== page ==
Figo is an unusual little dog: he enjoys watching television. Every evening, he settles down on his favourite cushion with Maria and her husband, gazing at the television, just like his owners.
Many dogs barely seem to notice television, as if they can’t even recognise what’s on the screen. Perhaps they’re similar to humans from tribes that live in remote areas who’ve never seen television before. At first they can just see light and dark shapes on the screen, then suddenly, they realise that they are moving pictures, and then there’s no going back. Figo has obviously made a similar leap of comprehension and he can see the pictures. He’s become a telly addict.
Like most humans, Figo has his own preferred type of television programme. It’s obvious that he’s bored by most of the evening schedule. Maria’s husband enjoys watching news and documentaries, but these do nothing at all for Figo. He slumps dejectedly on his cushion, looking around the room to see if there’s anything else interesting happening and even yawning from time to time.
It’s a different story when Figo’s own choice of programme comes on. Predictably, he loves anything at all that features animals. When animals appear on the screen, Figo wakes up. His ears prick, he jumps to his feet, and he’s suddenly full of energy. He stares avidly at the screen, taking in all the detail, his head tilted to one side as he strains to listen to the sound as carefully as possible. He often gets over-excited, rushing at the screen, barking. He even jumps up, pawing at the tv, as if trying to interact with the animals. Maria’s often said that she wouldn’t want to keep any valuable ornaments on top of the television; he’d knock them off. As it is, if Maria wasn’t there to control him, he’d be in danger of knocking the television over.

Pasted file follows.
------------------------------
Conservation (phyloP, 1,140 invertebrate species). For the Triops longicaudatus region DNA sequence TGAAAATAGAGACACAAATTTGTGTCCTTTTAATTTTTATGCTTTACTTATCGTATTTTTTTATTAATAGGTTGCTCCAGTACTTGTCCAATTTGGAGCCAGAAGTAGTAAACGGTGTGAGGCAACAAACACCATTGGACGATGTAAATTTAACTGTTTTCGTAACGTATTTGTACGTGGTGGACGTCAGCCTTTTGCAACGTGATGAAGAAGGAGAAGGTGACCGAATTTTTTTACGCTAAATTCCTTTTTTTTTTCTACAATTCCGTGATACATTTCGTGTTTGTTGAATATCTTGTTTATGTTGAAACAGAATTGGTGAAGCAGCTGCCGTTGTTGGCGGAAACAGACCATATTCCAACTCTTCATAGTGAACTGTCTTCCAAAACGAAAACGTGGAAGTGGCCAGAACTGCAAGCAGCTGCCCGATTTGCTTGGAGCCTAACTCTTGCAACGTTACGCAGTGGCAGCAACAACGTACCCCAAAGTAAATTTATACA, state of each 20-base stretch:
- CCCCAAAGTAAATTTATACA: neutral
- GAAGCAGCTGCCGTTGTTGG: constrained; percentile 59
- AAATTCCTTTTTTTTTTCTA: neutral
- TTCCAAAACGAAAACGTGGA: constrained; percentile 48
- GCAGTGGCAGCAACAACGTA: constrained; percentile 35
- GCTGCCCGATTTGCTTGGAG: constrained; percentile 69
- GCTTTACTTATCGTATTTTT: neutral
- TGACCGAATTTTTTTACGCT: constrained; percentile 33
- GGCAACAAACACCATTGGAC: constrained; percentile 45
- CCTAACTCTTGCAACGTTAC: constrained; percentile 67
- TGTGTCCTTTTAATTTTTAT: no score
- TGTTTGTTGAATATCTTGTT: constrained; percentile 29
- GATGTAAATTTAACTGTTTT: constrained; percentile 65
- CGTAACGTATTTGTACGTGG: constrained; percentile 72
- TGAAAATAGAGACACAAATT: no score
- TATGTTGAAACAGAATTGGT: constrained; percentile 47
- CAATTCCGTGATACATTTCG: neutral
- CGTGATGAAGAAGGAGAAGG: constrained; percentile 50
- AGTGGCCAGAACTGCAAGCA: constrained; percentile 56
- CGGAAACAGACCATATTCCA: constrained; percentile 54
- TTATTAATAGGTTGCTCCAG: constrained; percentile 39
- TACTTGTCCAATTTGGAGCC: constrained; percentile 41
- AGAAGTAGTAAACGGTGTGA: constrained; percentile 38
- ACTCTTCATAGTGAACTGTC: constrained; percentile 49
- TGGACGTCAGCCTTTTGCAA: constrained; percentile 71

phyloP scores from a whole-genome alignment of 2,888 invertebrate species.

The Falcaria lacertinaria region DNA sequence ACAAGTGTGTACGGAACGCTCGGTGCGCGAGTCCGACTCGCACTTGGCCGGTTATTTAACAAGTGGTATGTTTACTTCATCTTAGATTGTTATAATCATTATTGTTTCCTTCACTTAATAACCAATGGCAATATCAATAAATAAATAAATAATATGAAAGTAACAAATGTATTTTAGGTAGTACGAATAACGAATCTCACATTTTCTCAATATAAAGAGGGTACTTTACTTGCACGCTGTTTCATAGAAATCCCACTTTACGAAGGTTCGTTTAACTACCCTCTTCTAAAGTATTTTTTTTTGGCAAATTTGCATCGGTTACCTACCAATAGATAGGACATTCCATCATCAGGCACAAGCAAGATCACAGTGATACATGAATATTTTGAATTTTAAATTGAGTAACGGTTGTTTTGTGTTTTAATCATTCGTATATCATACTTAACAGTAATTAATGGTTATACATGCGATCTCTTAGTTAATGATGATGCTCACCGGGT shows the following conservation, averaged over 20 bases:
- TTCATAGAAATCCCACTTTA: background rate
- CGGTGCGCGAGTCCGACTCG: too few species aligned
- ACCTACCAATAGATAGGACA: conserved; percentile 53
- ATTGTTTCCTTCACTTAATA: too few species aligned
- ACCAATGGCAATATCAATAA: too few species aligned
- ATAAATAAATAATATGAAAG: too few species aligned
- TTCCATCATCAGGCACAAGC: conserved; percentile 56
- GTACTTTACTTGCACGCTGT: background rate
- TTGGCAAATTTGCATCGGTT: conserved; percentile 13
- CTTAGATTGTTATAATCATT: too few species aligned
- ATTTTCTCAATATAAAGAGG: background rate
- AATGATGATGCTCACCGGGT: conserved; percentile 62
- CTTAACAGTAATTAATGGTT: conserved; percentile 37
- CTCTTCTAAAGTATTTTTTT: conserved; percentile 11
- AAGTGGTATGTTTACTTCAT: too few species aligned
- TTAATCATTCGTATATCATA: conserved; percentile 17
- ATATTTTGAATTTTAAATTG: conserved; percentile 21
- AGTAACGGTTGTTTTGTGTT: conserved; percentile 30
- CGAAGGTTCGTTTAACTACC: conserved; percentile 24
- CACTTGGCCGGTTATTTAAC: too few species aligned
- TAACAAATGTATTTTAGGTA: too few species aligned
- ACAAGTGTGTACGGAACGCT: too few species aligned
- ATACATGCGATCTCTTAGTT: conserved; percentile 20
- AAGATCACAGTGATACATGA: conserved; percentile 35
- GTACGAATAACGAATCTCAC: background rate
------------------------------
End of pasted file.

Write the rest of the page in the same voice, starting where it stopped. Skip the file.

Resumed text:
His favourite programme is Cesar Millan’s dog training series. Almost every frame shows dogs of various shapes and sizes, so he’s never bored. He watches it from the start to the finish, not missing a second. He loves other animal-based programmes too, including Richard Attenborough’s nature programmes. He likes watching birds and wildlife. He also enjoys TV3’s Animal A&E, although he’d prefer there to be fewer human-human conversations. His perfect programming is wall-to-wall animals.
Figo also enjoys adverts, and he’s learned to be even more skilled than the humans in the house at remembering the sequence of different adverts. He knows that when one advert is on, another one that features animals will be on next, and he’s ready for it, sitting beneath the tv with his ears pricked up. He’s not put off by computer-generated imagery (CGI), so he even enjoys watching animals that look obviously artificial to us. Some favourites include the dancing dogs in the adverts for booster vaccinations, the dogs wearing false teeth in the dental chew adverts, and the bulldog that advertises a UK insurance company.
Maria’s recently discovered that you can now buy DVDs that are specially designed for pets. These include the sights and sounds of large birds, squirrels, mice, cats and dogs. The DVDs are marketed as entertainment for pets when their owners are out (see www.petsittervideos.com), but it wouldn’t work for Figo. He’d get so excited when left alone with animals on the screen that he’d end up wrecking the place and perhaps even breaking the television.
Maria’s happy just to continue with the way things are already: she enjoys her evening programmes, her husband likes his documentaries, and little Figo takes his turn, enjoying watching his animals whenever he gets a chance.
- Many pets ignore television as if they can’t even see the pictures
- Other animals learn to enjoy watching television, just like people
- It’s now possible to buy DVDs, with content specially designed for pets
I once had a dog that would not only watch, but also ‘follow’ the course of a dog on the tv screen, or a tennisball thrown. He would go to the side where it was expected (by him) to come out of this tv-box thing, and when it did not come out he went searching behind the tv stand to see where it went. Not so surprising though, in ‘doggy’ thinking. But was WAS surprising: this dog also recognised fully abstract things. There was a commercial at that time where a felt marker would draw only one very simple basic outline of a dog on a completely white screen. No doggy sound or whatever to help him recognise it. Just one black line, symbolising ‘DOG’. It always surprised me that he could understand that this outline was representing DOG.